HALIFAX - A parrot in Nova Scotia that has been showing signs of depression since the COVID-19 pandemic is moving to Ontario for a change of scenery and to make new friends.

Merlin has been the mascot of the Maritime Museum of the Atlantic in Halifax since 2006, but his routine was disrupted when COVID-19 emerged in 2020 and the museum closed.

Kim Reinhardt, general manager of the Maritime Museum of the Atlantic, said the lack of interaction with visitors led Merlin to bite his feathers, a sign of stress, and the behaviour continued even after museum operations fully resumed.

During a Zoom interview on Thursday, while snow fell outside the window, Merlin sat on his perch and preened his bluish-green feathers. He lifted his claw and rubbed his eye.

“Peek-a-boo,” he said, cocking his head and trying to catch Reinhardt's eye. He went back to preening after she looked at him and replied: “peek-a-boo.”

The museum has a number of toys to keep the intelligent, active and social bird occupied, and a team of staff members spend time with Merlin, but Reinhardt said the company is not enough.

Twenty-two-year-old Merlin is “quite talkative,” with the words “cracker” and “peek-a-boo” part of his regular vocabulary, and despite his depression, he “laughs on a regular basis.”

Reinhardt said parrots like to have companionship with other birds. “We can't provide that.”

So, after consultation with a veterinarian, it was decided that Merlin would leave Halifax on April 15 to join a flock of fellow macaws - large members of the parrot family - at Safari Niagara in Fort Erie, Ont.

Safari Niagara happened to be looking for another macaw, Reinhardt said, because there is one bird there that is currently single.

“So there's hope that maybe Merlin will feel a special bond to the macaw that does not have a mate,” she said.

But introductions will have to be gradual because Merlin has not known or lived with his kind since he was born. He is a hybrid, rainbow macaw that was hatched in captivity, living the first few years of his life in a pet store.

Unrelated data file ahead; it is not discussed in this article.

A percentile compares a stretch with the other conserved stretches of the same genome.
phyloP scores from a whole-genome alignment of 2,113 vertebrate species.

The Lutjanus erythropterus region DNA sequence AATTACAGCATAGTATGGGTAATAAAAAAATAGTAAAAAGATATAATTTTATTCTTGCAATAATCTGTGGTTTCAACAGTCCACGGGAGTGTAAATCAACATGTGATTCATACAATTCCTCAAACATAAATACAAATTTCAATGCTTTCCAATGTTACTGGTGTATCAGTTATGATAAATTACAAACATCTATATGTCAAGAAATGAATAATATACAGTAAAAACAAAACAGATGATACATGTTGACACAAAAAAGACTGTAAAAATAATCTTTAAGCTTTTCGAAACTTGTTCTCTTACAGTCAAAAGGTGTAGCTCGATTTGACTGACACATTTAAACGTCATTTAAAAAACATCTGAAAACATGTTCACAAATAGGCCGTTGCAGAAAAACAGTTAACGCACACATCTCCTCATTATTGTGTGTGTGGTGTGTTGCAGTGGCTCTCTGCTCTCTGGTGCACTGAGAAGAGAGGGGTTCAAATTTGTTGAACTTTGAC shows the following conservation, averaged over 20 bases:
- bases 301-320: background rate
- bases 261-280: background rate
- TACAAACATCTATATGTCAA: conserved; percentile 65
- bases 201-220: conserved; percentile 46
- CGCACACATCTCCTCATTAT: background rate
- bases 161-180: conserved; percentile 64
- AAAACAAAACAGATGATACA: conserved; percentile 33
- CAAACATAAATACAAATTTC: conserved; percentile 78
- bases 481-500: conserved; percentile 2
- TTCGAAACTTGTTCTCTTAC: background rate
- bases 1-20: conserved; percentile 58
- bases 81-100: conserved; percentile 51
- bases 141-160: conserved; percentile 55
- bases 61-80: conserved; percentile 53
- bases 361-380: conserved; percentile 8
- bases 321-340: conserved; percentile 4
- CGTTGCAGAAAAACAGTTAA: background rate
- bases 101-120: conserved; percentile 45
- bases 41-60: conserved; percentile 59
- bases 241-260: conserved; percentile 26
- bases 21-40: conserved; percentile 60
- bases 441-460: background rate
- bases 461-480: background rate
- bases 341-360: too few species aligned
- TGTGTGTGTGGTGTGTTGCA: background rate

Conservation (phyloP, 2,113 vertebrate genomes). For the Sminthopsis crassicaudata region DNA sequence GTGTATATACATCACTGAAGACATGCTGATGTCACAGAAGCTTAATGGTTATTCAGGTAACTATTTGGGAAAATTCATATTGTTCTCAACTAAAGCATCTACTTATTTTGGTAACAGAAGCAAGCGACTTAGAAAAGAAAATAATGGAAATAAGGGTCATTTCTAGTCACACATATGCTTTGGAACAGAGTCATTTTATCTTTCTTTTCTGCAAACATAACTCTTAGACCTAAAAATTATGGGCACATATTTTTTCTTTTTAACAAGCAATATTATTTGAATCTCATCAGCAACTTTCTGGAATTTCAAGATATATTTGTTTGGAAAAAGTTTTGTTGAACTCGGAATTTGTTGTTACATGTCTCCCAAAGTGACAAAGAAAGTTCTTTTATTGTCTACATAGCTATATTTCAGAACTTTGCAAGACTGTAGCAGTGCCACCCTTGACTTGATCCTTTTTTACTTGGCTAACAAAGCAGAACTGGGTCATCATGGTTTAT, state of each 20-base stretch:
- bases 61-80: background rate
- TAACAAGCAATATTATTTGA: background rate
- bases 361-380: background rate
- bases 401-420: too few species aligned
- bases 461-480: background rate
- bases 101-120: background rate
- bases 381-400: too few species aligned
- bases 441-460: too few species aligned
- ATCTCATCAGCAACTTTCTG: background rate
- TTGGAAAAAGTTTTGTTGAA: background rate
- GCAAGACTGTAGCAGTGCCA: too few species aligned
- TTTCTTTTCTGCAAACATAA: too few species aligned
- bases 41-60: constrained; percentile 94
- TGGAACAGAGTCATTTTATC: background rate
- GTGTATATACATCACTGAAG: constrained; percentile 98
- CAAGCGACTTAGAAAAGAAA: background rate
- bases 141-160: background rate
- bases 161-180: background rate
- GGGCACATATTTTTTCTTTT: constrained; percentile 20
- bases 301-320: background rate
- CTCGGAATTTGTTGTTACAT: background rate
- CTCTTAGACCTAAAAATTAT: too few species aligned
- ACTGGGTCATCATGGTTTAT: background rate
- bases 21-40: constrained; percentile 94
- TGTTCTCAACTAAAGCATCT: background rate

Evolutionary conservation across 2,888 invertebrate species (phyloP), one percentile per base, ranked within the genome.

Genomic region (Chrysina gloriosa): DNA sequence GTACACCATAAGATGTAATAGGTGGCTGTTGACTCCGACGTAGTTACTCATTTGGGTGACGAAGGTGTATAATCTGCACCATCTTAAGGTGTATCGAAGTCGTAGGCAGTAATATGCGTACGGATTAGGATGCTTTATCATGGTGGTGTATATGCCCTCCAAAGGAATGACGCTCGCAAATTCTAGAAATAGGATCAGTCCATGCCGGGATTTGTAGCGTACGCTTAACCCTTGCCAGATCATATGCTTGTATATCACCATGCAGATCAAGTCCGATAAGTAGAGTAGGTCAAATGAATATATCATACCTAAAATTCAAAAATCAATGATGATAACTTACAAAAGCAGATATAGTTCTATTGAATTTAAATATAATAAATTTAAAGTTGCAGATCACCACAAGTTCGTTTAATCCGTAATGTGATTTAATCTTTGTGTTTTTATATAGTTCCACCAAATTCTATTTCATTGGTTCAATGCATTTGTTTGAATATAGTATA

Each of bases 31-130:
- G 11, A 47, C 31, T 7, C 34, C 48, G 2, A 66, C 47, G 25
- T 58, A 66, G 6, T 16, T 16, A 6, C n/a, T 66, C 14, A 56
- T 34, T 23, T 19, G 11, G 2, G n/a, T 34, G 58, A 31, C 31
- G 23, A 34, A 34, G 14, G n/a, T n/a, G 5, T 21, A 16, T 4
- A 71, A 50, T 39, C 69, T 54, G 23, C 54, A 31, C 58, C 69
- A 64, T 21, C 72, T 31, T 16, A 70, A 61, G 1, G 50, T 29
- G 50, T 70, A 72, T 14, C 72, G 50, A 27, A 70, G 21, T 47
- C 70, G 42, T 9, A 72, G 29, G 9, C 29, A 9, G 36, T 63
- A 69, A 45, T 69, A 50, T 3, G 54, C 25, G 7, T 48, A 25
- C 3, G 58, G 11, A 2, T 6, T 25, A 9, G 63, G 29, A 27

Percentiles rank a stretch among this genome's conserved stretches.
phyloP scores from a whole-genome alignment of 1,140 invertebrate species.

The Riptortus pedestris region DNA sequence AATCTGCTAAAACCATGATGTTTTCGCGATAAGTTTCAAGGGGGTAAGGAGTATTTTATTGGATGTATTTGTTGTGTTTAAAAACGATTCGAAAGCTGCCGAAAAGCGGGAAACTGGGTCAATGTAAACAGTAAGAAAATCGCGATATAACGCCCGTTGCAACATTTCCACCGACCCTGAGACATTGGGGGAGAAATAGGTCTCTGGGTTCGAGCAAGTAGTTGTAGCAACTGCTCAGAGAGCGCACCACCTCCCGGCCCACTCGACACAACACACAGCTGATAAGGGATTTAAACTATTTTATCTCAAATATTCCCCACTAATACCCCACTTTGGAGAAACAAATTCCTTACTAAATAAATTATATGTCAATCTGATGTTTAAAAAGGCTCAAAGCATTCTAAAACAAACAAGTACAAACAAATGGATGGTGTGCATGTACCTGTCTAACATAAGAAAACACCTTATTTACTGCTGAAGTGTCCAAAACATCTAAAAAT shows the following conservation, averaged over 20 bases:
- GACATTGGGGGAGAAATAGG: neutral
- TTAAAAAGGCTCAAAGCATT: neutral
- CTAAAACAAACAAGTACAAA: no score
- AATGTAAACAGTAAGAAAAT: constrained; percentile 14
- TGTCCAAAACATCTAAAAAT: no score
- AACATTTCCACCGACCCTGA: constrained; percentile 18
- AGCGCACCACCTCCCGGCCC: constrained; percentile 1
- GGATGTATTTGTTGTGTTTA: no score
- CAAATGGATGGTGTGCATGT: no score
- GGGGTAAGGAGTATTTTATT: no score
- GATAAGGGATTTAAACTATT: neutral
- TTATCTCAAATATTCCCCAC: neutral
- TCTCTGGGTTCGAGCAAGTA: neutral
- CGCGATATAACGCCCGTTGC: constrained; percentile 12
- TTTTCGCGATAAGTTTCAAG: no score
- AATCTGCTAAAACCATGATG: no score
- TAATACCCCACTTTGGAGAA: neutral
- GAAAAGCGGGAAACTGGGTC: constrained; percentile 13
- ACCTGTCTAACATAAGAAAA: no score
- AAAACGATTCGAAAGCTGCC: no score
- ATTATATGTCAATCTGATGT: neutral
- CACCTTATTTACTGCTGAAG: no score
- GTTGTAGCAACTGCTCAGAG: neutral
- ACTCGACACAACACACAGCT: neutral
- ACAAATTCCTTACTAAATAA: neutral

“He's never lived with other birds. He's never flown. He's never been taught to fly.”

The bird arrived in 2006 and took his place as the museum's mascot.

“It seemed to be a great time to maybe introduce a mascot for the museum,” she said. “Other institutions sometimes have an animal mascot, and … macaws and parrots have links to maritime nautical history and heritage. It seemed like a great fit.”

Over his years at the museum, she said the bird was beloved - and spoiled.

“The veterinarian set us straight once he found out we were giving him way too many treats.”

Now, his diet includes broccoli, carrots, an assortment of fruits, a cracker or two and two peanuts.

On his perch, Merlin shredded the envelope of a goodbye card he was given. Museum staff took the card away to keep it safe from his beak, which he loves to use to tear paper.

Reinhardt said Merlin leaving will leave a large vacuum at the museum.

“We're going to miss him so much. But we also love him so much and we just want the very best for him.”

The macaw is going to be put in a travel cage and flown to Ontario rather than be driven by car, which is not Merlin's favourite mode of travel.

“We've heard him protest before and I can assure you it's very loud.”

This report by The Canadian Press was first published April 4, 2024.